I love restricted cubic splines, made famous by Frank Harrell (see his approach starting on page 58 here). Dr. Harrell made a package for automating these in R. I’m not aware of an equivalent package for Stata. Here’s my approach to making this specific restricted cubic spline in Stata.

The model here is modified Poisson regression using the Zou 2004 method since the outcome is binary. Since it’s coded as a GLM, it’ll be relatively easy to swap out this one specific model for other models, like logistic regression using the appropriate link & family. It’s good habit to have the probability density of the outcome across the continuum of exposure, so that is plopped on the bottom here. It wouldn’t take much work to replace with a histogram.

This is for two groups (group1=blue, group2=red). It wouldn’t be too hard to make this for just one group, deleting everything having to do with group 2 or having the number 2 in it. Or, duplicate lines for a group 3. Also, sometimes folks like to present a kernel density plot for each outcome, so you’d just duplicate the kdensity lines and add some code to specify that one of each is for folks with outcome==0 then outcome==1.

One quirk is that the **xbrcspline** code depends on a list of all of the possible options for the exposure, which is brought in from **listof **to **xbrcspline **as a numlist. As you can see in **–help limits**–, numlists are capped at 2,500 numbers. If you get an error saying “values() invalid — invalid numlist has too many elements”, then you have too many individual options for your exposure. This might be because your exposure is an integer with a huge amount of digits after the decimal place, so your >2,500 observations all come with their own unique value for the exposure. Rounding can help reduce this count, if it analytically and clinically makes sense. (This is okay for BMI, for example, because there isn’t clinically relevant difference between a bmi of 27.0400558235 and 27.04). To generate a rounded value, plop —**gen bmi_round=(bmi, 0.01**)– in the first few lines, right after opening your data. Then use “bmi_round” as your exposure variable rather than “bmi”.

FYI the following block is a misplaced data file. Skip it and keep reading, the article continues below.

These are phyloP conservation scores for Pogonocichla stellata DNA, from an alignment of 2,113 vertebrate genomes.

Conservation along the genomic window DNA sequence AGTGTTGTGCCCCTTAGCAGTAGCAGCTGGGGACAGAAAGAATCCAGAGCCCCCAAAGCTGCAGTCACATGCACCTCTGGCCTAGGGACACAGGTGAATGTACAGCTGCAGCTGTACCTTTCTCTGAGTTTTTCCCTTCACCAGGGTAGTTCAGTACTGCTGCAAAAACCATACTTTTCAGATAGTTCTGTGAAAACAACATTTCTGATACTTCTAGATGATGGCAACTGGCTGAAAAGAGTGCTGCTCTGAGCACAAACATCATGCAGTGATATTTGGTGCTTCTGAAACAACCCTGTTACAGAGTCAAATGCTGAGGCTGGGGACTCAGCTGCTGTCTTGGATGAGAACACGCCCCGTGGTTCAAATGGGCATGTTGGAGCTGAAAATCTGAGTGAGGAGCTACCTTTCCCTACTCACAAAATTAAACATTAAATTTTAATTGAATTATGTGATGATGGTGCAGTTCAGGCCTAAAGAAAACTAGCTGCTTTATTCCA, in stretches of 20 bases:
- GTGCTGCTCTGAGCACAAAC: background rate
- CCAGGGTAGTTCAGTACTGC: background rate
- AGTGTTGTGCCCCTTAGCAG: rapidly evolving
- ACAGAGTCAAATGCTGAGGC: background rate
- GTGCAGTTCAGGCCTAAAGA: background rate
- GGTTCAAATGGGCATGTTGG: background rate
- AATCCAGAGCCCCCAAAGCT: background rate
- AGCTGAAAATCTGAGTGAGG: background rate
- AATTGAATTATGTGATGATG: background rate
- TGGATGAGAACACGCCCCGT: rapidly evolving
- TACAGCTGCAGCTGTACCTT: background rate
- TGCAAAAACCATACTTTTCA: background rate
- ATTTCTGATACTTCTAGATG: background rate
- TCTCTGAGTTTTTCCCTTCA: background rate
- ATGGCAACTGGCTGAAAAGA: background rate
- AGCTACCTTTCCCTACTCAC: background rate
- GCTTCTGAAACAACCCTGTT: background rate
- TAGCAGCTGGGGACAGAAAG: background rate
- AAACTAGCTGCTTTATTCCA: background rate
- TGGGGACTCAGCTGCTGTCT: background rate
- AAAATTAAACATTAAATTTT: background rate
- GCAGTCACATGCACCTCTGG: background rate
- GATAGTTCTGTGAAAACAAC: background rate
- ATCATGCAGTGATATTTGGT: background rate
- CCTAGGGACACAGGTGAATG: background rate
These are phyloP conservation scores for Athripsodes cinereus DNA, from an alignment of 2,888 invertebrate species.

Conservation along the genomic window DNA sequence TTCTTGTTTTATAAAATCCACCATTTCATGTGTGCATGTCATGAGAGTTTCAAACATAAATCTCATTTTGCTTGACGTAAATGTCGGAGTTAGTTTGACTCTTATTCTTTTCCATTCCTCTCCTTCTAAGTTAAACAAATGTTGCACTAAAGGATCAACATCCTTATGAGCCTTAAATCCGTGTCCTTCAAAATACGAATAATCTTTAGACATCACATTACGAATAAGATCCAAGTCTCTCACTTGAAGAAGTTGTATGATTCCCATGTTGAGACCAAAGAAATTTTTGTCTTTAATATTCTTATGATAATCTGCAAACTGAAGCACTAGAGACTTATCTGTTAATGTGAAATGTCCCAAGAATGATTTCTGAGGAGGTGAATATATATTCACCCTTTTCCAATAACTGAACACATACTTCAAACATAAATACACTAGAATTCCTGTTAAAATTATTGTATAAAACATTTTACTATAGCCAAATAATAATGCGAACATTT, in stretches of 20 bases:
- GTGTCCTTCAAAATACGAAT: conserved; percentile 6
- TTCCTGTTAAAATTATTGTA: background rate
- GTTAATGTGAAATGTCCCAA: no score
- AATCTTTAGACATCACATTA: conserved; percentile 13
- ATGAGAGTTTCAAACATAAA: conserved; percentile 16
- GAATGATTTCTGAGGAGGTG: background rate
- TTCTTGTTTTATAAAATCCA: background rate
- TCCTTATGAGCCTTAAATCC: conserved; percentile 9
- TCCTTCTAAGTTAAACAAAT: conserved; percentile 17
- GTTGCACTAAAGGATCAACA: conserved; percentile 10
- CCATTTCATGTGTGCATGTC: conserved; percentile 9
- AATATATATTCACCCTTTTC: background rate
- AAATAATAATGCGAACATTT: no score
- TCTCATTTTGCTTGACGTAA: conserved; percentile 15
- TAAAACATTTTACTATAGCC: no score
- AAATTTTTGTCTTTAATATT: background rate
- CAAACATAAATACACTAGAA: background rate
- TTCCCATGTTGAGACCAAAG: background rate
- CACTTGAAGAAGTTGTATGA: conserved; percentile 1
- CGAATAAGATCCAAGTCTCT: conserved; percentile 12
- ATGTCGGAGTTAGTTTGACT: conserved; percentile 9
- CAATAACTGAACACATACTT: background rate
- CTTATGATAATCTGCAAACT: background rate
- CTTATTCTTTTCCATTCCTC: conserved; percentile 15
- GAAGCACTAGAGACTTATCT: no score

This code is an essentially entirely rewritten version of one that is used at the Welch Center at Hopkins, where it has been handed down through generations of doctoral students and post-docs.

I’ve recently needed to make these figures using pweights, so I put some comments throughout to simplify that process.

Enjoy!

## Code to make the figure above

```
*************************************************
***************load data!************************
****************and drop any open graphs*********
*************************************************
webuse fvex, clear
graph drop _all
macro drop _all
// if weighted, declare weighting here
*************************************************
**************define variables here**************